Health commission

The Affordable Care Act, passed in 2009 at great political cost to Democrats, has been the signature legislation of the Obama presidency by turns deeply beloved and ferociously maligned. There is plenty of mythology surrounding the health-care law, owed to a mixture of its flaws, strengths, shortcomings and general ignorance about its components – both from those who support and oppose Obamacare. The bill does much good: Namely, it ensures that all Americans can have access to health insurance by removing a number of barriers that previously made it unattainable for far too many. What it does not do, to its great detriment, is meaningfully address the soaring cost of health care in the United States.

The Colorado Commission on Affordable Health Care will take on that task at the state level, and it will be no easy endeavor. The panel spawned from bipartisan legislation passed in the 2014 session sponsored by Sens. Ellen Roberts, R-Durango, and Irene Aguilar, D-Denver. It will face no small challenges in its three-year charge to craft policy recommendations for ways to lower health-care costs in the state. Roberts summed it starkly and succinctly at the commission’s convening meeting: “The task in front of you is Herculean. Tempers might flare, or differences of opinion might surface every single meeting.”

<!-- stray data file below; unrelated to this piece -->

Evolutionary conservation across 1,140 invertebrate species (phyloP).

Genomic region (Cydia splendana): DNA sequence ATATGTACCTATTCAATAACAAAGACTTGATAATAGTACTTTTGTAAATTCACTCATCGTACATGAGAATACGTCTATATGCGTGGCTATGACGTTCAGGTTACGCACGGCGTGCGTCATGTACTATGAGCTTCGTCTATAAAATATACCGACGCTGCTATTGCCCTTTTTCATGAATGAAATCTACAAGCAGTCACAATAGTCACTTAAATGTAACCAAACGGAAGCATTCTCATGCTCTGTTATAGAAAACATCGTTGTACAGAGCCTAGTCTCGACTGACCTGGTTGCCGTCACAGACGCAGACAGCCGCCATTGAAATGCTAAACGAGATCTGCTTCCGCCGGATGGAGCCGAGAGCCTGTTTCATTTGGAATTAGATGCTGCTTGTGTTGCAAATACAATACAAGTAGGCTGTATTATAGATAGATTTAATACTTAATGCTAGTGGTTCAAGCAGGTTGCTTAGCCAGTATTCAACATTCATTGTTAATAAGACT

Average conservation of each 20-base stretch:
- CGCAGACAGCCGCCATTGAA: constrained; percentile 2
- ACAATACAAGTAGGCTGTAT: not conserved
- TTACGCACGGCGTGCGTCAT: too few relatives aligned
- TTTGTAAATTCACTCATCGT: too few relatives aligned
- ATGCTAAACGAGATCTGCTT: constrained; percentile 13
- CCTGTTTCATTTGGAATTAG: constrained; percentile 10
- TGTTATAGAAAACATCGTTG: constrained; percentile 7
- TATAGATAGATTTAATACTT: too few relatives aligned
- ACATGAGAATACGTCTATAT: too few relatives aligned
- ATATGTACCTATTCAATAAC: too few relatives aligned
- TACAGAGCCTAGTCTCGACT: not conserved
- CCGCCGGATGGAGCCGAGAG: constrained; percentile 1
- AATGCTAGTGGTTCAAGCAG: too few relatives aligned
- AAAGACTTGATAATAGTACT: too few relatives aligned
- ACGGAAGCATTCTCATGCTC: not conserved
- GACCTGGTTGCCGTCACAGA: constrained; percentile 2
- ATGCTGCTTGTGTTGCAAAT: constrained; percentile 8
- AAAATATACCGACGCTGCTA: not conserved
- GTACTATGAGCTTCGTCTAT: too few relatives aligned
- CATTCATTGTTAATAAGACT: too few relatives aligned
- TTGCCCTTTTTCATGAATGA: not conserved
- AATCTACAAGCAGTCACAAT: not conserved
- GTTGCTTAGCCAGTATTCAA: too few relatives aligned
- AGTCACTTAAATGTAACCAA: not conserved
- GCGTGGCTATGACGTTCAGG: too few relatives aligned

Indeed, the 17-member panel comprising doctors, insurance-industry representatives, hospital administrators and health-care policy experts will bring a wide-ranging and, at times, competing set of interests to the conversation. Striking compromise that produces meaningful change will not come quickly. It will require a collective commitment to finding critical consensus around an issue of growing concern for the state.

The group’s first task is to see what exactly is driving the rising cost of health care in Colorado. That alone will go a long way in demystifying – and by extension, depoliticizing – the rhetoric around who is to blame for the skyrocketing price of insurance premiums and care itself. From there, recommending policy changes that address those costs by means of an actionable and politically viable solution will be a feat requiring considerable effort. It is necessary, though.

As the state expands its Medicaid offerings according to the tenets of Obamacare, and the cost of doing so shifts over time from the federal government to Colorado, there is a long-term need to get costs under control in order that the state’s budget not bust. Similarly, individuals and employers cannot keep pace with the cost elevations; meaningful solutions are needed for all sectors.

Roberts was right to call attention to the fundamental issue associated with health care in Colorado and across the nation – and her measure creating the Colorado Commission on Affordable Health Care puts quite a bit of stock in the panel’s ability to tackle the problem. The commission has $400,000 for its first-year budget, and the bar is set high for it to get to work and stay on track, avoiding the significant temptation to allow political distractions to derail the work. The need is great; the stakes are high.

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